Ireland

Fatal heart attacks more common on a Monday, research suggests

Deadly heart attacks more common on a Monday, research suggests (Hannah McKay/PA)
Deadly heart attacks more common on a Monday, research suggests (Hannah McKay/PA) Deadly heart attacks more common on a Monday, research suggests (Hannah McKay/PA)

Serious heart attacks are more likely to happen on a Monday than at any other time, research has suggested.

The study found that the likelihood of a heart attack occurring on a Monday was 13% greater than expected.

Doctors at the Belfast Health and Social Care Trust and the Royal College of Surgeons in Ireland analysed data from 10,528 patients across the island of Ireland – 7,112 in the Republic and 3,416 in Northern Ireland.

They had been admitted to hospital between 2013 and 2018 with the most serious type of heart attack – an ST-segment elevation myocardial infarction (STEMI) which takes place when a major coronary artery is completely blocked.

The researchers found a spike in STEMI heart attacks at the start of the working week, with rates highest on a Monday.

There were also higher than expected rates on a Sunday, according to the findings presented at the British Cardiovascular Society (BCS) conference in Manchester.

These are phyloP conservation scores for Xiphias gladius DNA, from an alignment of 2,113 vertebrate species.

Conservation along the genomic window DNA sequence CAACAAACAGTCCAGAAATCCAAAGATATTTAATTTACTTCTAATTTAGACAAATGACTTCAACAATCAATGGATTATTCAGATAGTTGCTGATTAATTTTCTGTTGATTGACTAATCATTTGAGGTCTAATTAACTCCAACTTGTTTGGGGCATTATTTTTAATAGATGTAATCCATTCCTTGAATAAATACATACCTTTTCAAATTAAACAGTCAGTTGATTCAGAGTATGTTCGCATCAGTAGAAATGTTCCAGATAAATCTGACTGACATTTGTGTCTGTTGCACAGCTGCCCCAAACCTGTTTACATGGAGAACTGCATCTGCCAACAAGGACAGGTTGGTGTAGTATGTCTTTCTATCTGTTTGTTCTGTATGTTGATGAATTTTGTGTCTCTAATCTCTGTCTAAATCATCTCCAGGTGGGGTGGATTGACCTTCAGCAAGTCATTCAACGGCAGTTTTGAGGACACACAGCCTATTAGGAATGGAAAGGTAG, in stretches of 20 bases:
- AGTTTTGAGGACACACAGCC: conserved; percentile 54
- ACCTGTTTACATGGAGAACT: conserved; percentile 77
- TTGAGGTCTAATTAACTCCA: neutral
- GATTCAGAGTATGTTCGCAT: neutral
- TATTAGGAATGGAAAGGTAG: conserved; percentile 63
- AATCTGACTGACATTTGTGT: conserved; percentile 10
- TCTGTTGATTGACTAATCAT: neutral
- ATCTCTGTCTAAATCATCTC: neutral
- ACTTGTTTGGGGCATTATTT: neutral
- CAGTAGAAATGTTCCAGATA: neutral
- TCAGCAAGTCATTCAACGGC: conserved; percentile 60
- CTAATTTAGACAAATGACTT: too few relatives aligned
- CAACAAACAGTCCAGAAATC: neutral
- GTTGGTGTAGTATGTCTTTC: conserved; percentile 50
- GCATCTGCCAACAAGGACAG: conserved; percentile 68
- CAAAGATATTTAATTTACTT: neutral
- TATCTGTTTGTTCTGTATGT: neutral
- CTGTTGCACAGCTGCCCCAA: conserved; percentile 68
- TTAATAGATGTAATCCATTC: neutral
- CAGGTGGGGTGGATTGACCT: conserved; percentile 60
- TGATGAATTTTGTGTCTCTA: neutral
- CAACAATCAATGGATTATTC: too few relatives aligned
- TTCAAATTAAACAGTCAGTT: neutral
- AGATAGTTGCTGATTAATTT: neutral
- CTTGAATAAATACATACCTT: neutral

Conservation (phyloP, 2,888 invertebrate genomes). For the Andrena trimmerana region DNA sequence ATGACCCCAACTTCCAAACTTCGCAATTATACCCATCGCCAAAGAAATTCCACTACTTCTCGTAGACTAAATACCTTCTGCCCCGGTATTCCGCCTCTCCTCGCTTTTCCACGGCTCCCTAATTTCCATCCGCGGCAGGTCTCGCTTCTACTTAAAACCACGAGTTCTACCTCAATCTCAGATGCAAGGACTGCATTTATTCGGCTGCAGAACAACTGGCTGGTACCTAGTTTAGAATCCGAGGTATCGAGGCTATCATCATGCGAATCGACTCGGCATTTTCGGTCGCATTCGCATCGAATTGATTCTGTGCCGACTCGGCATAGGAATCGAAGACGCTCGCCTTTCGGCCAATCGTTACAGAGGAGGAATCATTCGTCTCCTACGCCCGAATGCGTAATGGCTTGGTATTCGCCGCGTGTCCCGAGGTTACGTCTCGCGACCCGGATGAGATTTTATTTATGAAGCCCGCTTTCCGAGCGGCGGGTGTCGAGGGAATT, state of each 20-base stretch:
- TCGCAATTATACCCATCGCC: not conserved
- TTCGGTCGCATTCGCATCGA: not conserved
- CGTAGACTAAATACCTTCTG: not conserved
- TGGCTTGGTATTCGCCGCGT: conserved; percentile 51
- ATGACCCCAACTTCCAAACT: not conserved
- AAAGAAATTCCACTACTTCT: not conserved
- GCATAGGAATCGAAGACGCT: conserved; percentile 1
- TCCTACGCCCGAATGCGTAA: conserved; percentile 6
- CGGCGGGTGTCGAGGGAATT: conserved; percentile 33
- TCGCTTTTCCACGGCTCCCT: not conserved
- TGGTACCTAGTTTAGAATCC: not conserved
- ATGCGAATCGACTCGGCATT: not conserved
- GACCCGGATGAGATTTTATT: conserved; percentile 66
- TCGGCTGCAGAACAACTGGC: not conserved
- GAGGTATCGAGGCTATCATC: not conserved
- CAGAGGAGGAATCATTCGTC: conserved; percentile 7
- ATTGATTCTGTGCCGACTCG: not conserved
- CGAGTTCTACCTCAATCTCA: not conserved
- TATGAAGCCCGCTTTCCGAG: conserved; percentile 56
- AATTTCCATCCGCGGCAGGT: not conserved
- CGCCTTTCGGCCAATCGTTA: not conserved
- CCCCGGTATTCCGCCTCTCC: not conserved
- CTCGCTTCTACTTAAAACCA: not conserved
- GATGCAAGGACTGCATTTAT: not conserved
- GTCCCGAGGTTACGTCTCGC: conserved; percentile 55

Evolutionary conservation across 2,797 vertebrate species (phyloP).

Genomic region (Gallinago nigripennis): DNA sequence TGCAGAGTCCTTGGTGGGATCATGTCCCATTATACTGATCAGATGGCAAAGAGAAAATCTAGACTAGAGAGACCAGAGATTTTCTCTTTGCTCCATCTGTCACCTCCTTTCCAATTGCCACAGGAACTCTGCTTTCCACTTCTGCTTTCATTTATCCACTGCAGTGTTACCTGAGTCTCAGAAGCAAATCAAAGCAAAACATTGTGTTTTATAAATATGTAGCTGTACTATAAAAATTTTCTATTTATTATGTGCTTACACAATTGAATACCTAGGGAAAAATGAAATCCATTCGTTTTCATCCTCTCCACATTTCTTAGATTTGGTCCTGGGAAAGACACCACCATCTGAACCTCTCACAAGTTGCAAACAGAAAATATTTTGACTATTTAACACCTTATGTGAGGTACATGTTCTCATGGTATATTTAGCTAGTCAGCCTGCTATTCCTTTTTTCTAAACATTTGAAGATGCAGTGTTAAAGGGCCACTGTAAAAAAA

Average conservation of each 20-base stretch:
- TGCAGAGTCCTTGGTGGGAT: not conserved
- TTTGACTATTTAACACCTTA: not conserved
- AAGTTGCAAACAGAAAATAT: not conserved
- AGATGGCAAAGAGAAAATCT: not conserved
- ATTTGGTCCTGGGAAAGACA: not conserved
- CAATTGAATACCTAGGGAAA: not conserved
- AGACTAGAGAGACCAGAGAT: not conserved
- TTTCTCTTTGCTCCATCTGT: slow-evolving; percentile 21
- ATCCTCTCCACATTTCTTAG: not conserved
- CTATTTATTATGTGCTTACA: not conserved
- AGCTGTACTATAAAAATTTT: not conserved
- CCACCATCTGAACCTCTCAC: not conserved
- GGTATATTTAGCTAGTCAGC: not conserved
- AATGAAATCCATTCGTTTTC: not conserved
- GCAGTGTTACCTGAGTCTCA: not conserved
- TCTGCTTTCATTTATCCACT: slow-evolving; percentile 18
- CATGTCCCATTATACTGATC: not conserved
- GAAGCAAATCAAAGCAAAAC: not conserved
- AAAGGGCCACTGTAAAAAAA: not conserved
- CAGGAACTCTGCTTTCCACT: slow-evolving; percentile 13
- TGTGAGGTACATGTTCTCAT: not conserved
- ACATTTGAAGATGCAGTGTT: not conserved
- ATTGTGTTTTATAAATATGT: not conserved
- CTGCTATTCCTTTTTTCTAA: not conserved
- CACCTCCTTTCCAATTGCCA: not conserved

Scientists have been unable to fully explain this “Blue Monday” phenomenon.

Previous studies suggesting heart attacks are more likely on a Monday highlighted an association with circadian rhythm – the body’s sleep or wake cycle.

According to the British Heart Foundation (BHF) there are more than 30,000 hospital admissions due to STEMI each year in the UK.

The attack requires emergency assessment and treatment to minimise damage to the heart, normally performed with emergency angioplasty – a procedure to reopen the blocked coronary artery.

Cardiologist Dr Jack Laffan, who led the research at the Belfast Health and Social Care Trust, said: “We’ve found a strong statistical correlation between the start of the working week and the incidence of STEMI.

“This has been described before but remains a curiosity. The cause is likely multifactorial, however, based on what we know from previous studies, it is reasonable to presume a circadian element.”

Professor Sir Nilesh Samani, medical director at the BHF, said: “Someone is admitted to hospital due to a life-threatening heart attack every five minutes in the UK, so it’s vital that research continues to shed light on how and why heart attacks happen.

“This study adds to evidence around the timing of particularly serious heart attacks, but we now need to unpick what it is about certain days of the week that makes them more likely.

“Doing so could help doctors better understand this deadly condition so we can save more lives in future.”